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Many of us are old enough (You know who you are!) to remember the time when we sent what has been dubbed today as “snail mail.” This was the time before email. We would write (or type) a letter and put it in an envelope. We would lick the envelope flap to make the adhesive sticky. Then, we would seal the envelope. (In ancient times, they used molten wax to seal it.) 

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No one but the sender and the recipient has the right to open the mail. This sense of ownership was what the apostle Paul had in mind when he wrote that believers “were sealed with the promised Holy Spirit”. (Ephesians 1:13c) 
In our case, God is both sender and recipient,… The concept of sealing includes the ideas of ownership, authority, and security. Since God has sealed us, we are His possession, secure (unless there were someone with greater power than God Himself!) until the day of redemption. [1]
Like the indwelling, the baptism and the anointing, the sealing of the Spirit happened the moment we put our faith in our Lord Jesus Christ as Savior.“In him you also, when you heard the word of truth, the gospel of your salvation, and believed in him, were sealed with the promised Holy Spirit” (Ephesians 1:13). God Himself did the sealing of the believer. He “has… put his seal on us and given us his Spirit in our hearts as a guarantee.” (2 Corinthians 1:22) 

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These works are experienced once and for all and never to be repeated again. (We will discuss the filling or controlling of the Spirit when we get to Ephesians 5 in our “Significance” series.)
Moreover, the sealing is permanent—with a view to the believer’s ultimate glorification (Eph. 4:30). Hence, the sealing not only emphasizes ownership but also security. The Holy Spirit verifies that the believer permanently belongs to God. [2]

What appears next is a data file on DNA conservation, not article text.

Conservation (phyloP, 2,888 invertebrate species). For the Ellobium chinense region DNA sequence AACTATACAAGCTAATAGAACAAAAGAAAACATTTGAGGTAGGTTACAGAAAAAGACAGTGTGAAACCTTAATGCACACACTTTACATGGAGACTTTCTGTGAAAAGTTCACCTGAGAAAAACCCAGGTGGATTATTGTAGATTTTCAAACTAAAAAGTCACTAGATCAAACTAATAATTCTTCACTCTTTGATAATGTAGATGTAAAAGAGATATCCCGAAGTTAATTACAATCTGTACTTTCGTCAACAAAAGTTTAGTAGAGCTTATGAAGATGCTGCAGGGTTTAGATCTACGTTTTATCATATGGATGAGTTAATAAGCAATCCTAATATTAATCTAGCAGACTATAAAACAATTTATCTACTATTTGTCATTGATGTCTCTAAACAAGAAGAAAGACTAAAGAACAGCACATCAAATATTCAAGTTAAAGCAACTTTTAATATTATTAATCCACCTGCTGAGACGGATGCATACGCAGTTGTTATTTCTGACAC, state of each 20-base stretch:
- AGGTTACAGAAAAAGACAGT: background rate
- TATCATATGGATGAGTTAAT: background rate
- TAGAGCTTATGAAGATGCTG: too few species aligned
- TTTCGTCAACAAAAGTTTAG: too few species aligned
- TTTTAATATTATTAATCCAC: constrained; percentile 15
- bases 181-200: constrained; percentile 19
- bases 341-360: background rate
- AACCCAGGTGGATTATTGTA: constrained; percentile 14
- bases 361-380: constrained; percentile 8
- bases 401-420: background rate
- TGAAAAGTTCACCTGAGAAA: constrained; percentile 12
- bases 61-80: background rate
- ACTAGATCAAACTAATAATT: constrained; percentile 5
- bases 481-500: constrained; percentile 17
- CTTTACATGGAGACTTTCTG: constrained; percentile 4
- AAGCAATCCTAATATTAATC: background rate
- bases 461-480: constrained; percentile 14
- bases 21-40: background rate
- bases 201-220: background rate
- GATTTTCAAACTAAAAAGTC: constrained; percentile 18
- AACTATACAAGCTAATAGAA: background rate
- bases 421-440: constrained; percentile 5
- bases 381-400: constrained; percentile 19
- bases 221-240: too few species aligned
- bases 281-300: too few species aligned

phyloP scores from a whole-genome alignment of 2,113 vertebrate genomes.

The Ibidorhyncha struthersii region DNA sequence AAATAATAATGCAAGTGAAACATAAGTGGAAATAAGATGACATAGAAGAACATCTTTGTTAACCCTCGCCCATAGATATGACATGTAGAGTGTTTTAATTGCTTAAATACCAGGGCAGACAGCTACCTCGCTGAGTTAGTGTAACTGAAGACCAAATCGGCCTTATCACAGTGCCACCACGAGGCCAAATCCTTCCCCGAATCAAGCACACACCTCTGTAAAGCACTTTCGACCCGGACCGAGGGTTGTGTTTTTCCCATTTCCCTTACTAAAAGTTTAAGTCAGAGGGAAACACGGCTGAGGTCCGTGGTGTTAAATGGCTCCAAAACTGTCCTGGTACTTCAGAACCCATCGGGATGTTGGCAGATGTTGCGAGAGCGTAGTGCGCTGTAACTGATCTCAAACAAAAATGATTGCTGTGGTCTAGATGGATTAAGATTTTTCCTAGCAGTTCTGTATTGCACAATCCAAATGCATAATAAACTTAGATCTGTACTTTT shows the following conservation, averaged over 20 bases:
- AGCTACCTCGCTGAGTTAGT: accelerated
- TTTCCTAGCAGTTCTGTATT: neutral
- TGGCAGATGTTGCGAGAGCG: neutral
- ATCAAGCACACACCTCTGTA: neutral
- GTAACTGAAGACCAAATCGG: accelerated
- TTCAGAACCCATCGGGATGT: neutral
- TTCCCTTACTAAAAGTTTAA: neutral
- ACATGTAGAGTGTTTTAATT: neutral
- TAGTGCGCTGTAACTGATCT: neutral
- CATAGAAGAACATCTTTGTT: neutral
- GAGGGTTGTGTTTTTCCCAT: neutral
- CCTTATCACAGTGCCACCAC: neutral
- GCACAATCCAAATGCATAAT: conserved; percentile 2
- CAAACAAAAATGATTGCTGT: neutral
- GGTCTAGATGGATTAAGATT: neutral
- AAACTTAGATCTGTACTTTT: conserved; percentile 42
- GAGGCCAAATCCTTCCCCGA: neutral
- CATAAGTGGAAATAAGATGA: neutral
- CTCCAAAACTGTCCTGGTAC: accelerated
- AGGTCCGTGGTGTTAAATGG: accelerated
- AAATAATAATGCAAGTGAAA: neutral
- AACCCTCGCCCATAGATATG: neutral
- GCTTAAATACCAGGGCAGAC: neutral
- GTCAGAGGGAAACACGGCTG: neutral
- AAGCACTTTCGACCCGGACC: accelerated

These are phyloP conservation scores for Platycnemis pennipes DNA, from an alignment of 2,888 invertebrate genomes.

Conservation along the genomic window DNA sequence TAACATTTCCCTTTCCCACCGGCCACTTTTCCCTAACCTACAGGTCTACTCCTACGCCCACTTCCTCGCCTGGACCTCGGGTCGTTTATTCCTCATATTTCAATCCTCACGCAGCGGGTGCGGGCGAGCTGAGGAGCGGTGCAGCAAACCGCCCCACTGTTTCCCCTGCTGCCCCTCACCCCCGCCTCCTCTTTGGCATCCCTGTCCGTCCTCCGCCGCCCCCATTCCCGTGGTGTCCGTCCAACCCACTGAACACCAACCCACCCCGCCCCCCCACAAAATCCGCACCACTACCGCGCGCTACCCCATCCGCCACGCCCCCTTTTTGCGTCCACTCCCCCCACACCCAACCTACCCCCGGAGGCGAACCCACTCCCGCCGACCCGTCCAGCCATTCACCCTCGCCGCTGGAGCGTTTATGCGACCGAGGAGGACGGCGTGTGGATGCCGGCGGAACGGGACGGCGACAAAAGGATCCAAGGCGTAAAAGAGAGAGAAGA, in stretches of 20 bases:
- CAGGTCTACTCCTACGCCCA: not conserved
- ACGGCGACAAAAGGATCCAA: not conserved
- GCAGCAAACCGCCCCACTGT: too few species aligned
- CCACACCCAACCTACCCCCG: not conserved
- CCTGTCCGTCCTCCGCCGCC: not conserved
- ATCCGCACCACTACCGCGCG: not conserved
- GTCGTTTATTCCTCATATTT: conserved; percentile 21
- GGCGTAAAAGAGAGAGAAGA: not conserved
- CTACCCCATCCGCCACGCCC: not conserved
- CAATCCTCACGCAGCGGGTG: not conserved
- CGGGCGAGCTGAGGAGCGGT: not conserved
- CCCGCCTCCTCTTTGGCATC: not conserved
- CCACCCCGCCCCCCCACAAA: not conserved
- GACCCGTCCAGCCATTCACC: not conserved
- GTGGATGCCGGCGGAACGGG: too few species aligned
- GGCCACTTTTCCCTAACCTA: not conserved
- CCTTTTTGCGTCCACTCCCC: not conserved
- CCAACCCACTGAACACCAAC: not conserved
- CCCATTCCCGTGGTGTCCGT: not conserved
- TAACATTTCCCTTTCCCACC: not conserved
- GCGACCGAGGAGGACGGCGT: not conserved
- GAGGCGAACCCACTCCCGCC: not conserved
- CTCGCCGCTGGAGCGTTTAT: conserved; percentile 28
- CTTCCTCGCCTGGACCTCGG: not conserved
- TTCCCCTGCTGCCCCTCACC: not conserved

That’s why we have to show by our words that we already belong to God.
Let no corrupting talk come out of your mouths, but only such as is good for building up, as fits the occasion, that it may give grace to those who hear. And do not grieve the Holy Spirit of God, by whom you were sealed for the day of redemption. Let all bitterness and wrath and anger and clamor and slander be put away from you, along with all malice. (Ephesians 4:29-31)
When we fail to do so, we grieve or “bring sorrow to” (NLT) the Holy Spirit. But, when we are “kind to one another, tenderhearted, forgiving one another, as God in Christ forgave you” (v. 32), we bring joy to the Spirit.

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Significant Step

Make a list of the things that would grieve the Holy Spirit and the things that would bring joy to Him as detailed in Ephesians 4:29-32. Then, check the things on the list you have done lately that brought sorrow to the Spirit. Ask God to forgive you for grieving the Spirit.  (NOTE: Grieving the Spirit is NOT the unpardonable sin or the blasphemy against Him in Matthew 12:31-32.) Look for opportunities to apply the things that would bring joy to Him.

NOTE: This is Day Five of the devotional guide (Volume 1, Issue 5) of our church, Filinvest Community Christian Fellowship, for the message last Sunday, March 29, on Know How Much You Are Worth Part 3” (“Significance” series, a verse-by-verse study of the book of Ephesians).

[1] Charles C. Ryrie, A Survey of Bible Doctrine (IL: Moody Press, 1972). Electronics edition.

[2] Paul Enns. The Moody Handbook of Theology (IL: Moody Press, 1989), 269. Emphasis added.


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